“DAB may well have found its niche, but it will remain just that. Americans are in love with local radio, and local radio delivers. If radio broadcasters really wanted to do something for themselves they would have been battling for a requirement that all cars have diversity receiving capabilities. Already a receiver maker has taken this one step further with a ‘high IQ’ receiver.”

Geoff Mendenhall, P.E., vice president of advanced product development for Harris Corp. Broadcast Systems Division – “By the year 2005, the conversion from analog to digital radio broadcasting will be well underway in the more developed countries. The complete conversion to all digital broadcasting may take up to 20 years, or more in some parts of the world.

“Many of the AM and FM broadcast signals worldwide will carry a digital component in 2005. In many parts of the world where there is additional RF spectrum available, fully DAB services will be implemented. IBOC digital audio broadcasting will be widely implemented within the existing AM and FM broadcasting bands in the United States and other countries with limited spectrum allocations.

“The ability to offer new revenue-producing broadcast data services will drive the broadcasters to make the investment to convert to digital radio broadcasting. Consumer demand for these new data services will build, and the consumer radio receiver manufacturers will respond with low-cost digital radios. Some radio broadcasters may forsake high-quality audio programming as their primary service by narrowing the bandwidth dedicated to audio and maximizing the bandwidth available for other revenue-generating services.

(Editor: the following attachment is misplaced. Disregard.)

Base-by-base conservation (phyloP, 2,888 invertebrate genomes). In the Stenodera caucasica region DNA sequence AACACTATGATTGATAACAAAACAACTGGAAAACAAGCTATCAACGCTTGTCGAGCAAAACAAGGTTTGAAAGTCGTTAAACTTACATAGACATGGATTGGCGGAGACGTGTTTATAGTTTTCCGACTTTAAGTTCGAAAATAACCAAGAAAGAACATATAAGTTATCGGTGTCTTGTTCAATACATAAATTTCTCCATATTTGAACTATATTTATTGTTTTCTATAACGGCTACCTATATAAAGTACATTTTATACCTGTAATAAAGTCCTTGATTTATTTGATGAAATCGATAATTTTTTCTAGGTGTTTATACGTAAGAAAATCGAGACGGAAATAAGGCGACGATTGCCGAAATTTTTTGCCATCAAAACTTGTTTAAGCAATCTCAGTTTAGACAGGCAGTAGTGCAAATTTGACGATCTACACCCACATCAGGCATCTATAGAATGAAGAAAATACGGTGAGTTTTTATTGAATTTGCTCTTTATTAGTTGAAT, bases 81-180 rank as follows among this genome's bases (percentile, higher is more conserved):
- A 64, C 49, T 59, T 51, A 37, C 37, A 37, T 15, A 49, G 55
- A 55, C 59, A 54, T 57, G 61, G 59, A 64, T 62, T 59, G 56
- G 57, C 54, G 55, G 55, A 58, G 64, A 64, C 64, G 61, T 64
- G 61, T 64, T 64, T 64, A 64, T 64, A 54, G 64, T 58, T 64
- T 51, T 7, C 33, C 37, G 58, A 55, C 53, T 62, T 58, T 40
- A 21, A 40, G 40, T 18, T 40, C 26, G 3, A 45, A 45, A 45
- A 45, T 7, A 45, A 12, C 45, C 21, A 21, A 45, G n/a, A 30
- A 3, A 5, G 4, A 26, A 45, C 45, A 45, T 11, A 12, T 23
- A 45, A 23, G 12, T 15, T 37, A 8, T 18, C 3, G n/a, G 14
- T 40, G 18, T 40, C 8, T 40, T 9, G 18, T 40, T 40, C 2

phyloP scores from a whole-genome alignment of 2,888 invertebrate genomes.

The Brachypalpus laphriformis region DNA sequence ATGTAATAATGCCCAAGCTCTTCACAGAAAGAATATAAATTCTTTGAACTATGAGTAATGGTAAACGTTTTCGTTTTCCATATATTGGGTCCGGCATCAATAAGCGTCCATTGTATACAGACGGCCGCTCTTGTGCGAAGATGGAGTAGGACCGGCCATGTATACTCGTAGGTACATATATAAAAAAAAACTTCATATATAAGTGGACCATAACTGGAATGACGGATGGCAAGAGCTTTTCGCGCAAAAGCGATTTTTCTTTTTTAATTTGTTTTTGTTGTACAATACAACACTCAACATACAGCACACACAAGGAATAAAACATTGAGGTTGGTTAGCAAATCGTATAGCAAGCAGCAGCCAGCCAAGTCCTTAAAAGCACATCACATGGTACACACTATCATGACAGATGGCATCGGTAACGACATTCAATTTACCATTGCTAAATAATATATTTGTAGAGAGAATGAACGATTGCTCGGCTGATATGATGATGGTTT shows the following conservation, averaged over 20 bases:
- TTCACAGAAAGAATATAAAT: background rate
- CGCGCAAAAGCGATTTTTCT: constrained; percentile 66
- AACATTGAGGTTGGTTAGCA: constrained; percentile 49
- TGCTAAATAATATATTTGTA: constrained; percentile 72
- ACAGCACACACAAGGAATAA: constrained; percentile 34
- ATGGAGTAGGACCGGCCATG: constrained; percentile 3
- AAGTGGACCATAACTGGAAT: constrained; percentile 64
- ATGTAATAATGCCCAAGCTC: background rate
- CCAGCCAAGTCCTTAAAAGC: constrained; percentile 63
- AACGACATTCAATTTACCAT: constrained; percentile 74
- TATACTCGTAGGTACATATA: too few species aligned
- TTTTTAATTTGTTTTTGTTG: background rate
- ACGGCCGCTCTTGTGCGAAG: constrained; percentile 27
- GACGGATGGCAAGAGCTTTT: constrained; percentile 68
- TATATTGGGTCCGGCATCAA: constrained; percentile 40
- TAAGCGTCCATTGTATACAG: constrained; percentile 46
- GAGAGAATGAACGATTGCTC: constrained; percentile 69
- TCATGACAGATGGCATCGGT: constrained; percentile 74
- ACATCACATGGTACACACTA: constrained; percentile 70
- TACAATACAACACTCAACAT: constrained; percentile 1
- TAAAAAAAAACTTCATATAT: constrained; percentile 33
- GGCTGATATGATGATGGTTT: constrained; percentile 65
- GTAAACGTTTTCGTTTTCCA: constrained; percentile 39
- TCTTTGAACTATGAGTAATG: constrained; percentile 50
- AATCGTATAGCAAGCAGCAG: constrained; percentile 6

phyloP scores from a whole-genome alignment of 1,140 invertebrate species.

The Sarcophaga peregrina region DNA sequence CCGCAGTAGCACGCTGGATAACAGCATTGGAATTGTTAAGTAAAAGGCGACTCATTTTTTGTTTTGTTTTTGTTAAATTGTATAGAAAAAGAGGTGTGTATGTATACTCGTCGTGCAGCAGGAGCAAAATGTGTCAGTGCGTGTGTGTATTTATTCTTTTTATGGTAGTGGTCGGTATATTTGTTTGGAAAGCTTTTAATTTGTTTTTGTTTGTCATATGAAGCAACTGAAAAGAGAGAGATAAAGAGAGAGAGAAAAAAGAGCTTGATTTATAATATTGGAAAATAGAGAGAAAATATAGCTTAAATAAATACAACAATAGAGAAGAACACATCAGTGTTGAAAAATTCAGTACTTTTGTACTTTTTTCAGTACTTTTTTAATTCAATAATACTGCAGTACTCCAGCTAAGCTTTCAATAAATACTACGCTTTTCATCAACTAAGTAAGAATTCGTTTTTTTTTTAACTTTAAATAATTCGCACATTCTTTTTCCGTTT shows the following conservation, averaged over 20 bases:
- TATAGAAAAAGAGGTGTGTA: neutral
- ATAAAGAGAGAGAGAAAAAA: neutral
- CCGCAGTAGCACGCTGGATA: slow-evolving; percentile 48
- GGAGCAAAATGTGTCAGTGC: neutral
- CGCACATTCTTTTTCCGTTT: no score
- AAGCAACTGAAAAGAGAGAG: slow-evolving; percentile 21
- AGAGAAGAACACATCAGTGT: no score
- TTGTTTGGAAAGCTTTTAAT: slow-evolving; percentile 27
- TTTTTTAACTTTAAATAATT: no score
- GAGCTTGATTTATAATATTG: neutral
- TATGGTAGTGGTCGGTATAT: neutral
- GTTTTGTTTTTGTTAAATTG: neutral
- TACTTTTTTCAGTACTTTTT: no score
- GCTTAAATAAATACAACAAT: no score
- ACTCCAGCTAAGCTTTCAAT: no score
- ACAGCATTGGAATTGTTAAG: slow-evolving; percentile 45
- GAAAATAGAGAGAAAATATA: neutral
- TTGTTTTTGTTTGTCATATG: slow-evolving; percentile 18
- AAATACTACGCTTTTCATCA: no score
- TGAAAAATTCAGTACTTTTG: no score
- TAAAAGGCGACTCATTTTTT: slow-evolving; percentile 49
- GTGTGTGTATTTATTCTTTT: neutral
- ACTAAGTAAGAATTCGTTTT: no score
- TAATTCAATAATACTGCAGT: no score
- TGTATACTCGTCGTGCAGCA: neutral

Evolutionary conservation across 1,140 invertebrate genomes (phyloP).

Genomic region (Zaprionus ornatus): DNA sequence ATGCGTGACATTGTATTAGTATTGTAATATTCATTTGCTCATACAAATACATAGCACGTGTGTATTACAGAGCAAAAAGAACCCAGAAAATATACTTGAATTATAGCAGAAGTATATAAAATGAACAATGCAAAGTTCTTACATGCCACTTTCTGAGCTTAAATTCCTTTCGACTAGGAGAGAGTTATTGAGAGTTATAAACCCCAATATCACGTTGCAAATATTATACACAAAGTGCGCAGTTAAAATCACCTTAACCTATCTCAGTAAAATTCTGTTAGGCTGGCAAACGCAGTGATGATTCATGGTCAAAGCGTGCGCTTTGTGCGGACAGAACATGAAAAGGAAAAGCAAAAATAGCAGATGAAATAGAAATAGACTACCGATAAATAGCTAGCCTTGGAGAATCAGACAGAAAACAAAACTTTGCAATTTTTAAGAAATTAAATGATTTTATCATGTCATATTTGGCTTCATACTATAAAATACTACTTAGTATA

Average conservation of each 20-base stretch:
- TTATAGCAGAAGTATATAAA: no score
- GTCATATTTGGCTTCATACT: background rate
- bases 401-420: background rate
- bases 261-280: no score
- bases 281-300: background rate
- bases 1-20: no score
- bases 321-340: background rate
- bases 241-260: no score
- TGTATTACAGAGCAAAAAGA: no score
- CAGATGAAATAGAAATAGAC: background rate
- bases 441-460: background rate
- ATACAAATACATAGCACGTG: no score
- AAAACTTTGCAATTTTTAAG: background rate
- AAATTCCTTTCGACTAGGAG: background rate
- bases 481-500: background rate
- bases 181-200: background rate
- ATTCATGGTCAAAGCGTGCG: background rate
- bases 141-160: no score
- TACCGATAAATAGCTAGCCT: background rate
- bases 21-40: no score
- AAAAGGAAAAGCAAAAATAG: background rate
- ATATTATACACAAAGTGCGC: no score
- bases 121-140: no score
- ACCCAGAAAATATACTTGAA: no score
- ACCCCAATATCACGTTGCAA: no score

“Analog AM and FM radio stations will be competing for listeners with other venues including: direct-to-listener satellite radio, cable radio, Internet radio using MP3 or similar compression technology, IBOC digital audio broadcasting, EU-147 DAB, IP-based radio over new mobile radio or cellular services such as 3G audio services within the DVB-T Multiplex, and analog ‘micro radio’ stations.

“Terrestrial radio broadcasting will survive in the face of competition from these other venues because only local, terrestrial radio can reach the mobile audience with local traffic information, news, weather etc. The current trend of group owners to use satellite-distributed programming which reduces local content, will have to be reversed in order for the local terrestrial services to once again differentiate themselves from other services that cannot deliver as much local content.

“The broadcast studio will continue to evolve in two areas: software and controller hardware. A computer will store audio, download it over the Internet, edit it and play it into a console for mixing, routing and switching it to a variety of transport mediums. These will include the Internet, the traditional RF channel, a new digital channel or a completely new medium. Program audio will be transported digitally over both RF and telco links. Concern over cascading algorithms – and the lack of a standard – will cause broadcasters to continue to drive toward uncompressed audio storage and transport.

“Fortunately, due to continually falling bandwidth prices and cost storage, the drive to uncompresssed storage and transmission will become more and more affordable.

“The technologies used in the design of AM, FM, IBOC, DAB and DTV transmitters will merge into a largely common architecture. All of these different types of transmitters will utilize a form of vector modulation that requires linear amplification. Manufacturers with high expertise in RF modems, digital signal processing, distributed control systems and linear amplification will become the leading broadcast equipment suppliers.”

How’d they do? Want to make a prediction about 2011? Write to me at [email protected].